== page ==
TORNILLO, Texas – A tent shelter housing migrant children who unlawfully crossed the border now has seven girls, lawmakers learned on Saturday.
Texas Democratic Reps. Beto O’Rourke and Joaquin Castro were among a group of lawmakers who toured the site, which holds over 200 minors. They say the girls, ages 13-17, arrived this morning.
Of the total group of children, most were unaccompanied immigrant minors. Twenty-three were being separated from parents being detained for illegally crossing into the U.S., O'Rourke said.
“Their disposition seem to be sadder because they just got here. I asked how long some of them have been in detention. One of them said 46 days. Another said 45 days,” said Castro.
The girls will be kept in separate quarters from the boys. Many of the children come from Central American countries like El Salvador and Guatemala. O’Rourke and Castro confirm the children are well taken care of, but insist they shouldn’t be kept in these facilities in the first place.
“The fact that they’re out here in the 105-degree weather in the desert is a symptom, I think, of a moral failing on behalf of the United States government,” said Castro.
"We were able to meet kids who’ve been separated from their parents, who arrived here to the U.S.-Mexico border from Guatemala. Their parents have already been deported to Guatemala. They’re here in this country without their parents,” said O’Rourke.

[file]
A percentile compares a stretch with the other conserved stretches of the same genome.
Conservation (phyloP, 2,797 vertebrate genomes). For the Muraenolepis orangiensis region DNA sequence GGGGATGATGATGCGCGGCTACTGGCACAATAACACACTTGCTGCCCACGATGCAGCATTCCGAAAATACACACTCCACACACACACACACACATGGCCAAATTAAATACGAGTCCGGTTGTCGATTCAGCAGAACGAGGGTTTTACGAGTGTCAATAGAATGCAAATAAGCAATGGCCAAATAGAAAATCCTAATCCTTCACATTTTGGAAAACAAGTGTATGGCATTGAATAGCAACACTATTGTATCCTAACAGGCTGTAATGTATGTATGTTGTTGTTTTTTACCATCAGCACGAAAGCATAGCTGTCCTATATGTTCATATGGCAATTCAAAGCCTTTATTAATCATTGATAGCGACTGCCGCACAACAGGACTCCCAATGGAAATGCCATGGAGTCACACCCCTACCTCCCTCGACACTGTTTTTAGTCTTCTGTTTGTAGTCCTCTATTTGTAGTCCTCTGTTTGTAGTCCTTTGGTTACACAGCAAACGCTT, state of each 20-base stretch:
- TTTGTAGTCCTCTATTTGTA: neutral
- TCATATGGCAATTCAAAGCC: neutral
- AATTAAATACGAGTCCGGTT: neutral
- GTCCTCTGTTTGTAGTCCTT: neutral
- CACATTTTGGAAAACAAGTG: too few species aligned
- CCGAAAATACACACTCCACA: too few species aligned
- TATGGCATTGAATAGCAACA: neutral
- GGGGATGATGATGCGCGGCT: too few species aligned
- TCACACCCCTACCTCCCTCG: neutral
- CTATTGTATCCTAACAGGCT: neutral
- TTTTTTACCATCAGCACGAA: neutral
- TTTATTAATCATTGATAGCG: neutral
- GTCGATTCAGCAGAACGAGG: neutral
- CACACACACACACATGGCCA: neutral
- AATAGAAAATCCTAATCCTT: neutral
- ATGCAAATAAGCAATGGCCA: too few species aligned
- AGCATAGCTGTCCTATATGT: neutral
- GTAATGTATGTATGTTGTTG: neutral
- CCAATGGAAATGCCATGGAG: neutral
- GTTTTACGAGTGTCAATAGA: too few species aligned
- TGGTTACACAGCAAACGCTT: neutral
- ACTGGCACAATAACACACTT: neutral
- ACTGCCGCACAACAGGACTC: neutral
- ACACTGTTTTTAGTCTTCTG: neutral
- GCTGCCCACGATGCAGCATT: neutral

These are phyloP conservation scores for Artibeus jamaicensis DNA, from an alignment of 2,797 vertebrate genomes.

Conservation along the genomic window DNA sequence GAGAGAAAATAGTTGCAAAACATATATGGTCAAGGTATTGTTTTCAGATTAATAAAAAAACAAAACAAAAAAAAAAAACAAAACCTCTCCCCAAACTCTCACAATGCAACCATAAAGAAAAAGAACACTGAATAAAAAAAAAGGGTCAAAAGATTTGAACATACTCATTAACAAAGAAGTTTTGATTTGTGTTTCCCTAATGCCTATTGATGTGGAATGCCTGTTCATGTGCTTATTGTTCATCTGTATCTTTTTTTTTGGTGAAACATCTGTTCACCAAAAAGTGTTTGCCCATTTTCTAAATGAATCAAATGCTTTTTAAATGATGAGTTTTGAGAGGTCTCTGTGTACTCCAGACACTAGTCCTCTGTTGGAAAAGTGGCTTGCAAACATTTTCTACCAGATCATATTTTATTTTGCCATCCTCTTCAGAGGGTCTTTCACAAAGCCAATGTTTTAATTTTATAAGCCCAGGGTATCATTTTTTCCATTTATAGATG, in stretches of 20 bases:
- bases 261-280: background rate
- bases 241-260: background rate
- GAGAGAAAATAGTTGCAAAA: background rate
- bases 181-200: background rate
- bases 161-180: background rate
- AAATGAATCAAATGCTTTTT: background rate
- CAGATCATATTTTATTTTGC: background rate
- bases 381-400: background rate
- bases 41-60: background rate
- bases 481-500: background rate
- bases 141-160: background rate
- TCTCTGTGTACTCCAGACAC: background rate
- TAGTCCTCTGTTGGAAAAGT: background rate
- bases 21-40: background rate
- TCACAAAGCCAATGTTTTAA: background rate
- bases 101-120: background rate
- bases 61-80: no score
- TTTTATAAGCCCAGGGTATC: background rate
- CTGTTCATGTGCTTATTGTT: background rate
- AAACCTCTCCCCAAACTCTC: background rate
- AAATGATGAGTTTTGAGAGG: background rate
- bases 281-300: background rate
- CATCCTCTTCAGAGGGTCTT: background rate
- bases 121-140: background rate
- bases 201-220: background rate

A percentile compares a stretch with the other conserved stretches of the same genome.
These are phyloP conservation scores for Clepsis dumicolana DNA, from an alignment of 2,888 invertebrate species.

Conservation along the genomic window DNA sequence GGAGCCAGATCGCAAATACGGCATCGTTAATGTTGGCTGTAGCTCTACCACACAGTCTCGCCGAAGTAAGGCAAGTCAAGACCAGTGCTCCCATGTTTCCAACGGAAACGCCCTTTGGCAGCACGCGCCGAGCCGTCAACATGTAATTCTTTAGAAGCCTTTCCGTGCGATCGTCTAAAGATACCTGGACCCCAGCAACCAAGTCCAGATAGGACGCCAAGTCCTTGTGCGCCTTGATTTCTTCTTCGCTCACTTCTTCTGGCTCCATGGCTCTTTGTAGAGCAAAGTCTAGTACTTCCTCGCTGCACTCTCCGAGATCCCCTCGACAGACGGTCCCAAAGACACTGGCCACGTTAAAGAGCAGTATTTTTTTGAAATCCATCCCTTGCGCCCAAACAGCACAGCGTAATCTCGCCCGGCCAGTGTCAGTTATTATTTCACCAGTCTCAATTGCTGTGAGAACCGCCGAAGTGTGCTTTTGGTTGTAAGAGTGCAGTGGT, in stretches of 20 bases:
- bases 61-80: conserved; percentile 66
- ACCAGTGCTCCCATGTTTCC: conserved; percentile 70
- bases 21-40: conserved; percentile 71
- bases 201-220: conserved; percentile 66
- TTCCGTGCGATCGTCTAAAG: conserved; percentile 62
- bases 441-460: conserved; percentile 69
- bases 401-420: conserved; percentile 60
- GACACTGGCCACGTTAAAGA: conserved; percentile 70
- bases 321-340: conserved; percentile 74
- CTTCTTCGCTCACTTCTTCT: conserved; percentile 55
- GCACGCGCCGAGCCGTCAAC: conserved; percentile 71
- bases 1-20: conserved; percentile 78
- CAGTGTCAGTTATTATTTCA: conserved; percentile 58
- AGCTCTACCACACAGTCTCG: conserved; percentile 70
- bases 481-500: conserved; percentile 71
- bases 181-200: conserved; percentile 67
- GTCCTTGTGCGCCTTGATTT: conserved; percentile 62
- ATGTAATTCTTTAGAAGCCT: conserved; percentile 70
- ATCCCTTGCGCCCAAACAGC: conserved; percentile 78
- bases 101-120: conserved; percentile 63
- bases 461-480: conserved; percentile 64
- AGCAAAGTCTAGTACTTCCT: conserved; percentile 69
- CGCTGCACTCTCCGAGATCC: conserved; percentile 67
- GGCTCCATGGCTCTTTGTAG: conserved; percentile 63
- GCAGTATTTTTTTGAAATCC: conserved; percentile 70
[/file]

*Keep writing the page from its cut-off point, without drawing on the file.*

President Trump's zero-tolerance policy on immigrants crossing into the U.S. illegally has whipped up a public outcry from Republicans and Democrats.
“Our trip out here generated more questions than answers. … If we’re going to be serious about immigration policy, it’s got to be bipartisan, No. 1, and it’s got to be about facts and data on the ground,” said Rep. Brian Fitzpatrick (R-Pa.).
On Thursday, GOP leaders abruptly pulled a compromise immigration bill from consideration, saying a vote on an updated bill would take place next week instead.
Though the president has signed an executive order stopping family separations, which have been at the core of the most recent controversy over U.S, border policy, federal officials haven’t outlined how nearly 2,000 children are to be reunited with their parents. O’Rourke and Castro called on the government to formulate a plan.
“The federal agencies in charge of this whole process need to provide Congress a complete list of each of the children with all their information and their parents’ information so that we can go back and audit and make sure they’re being reunited with their parents,” said Castro.
Also on the Saturday visit to Tornillo were Reps. Stephanie Murphy (D-Fla.) and Kathleen Rice (D-N.Y.), and Sen. Tom Udall (D-N.M.)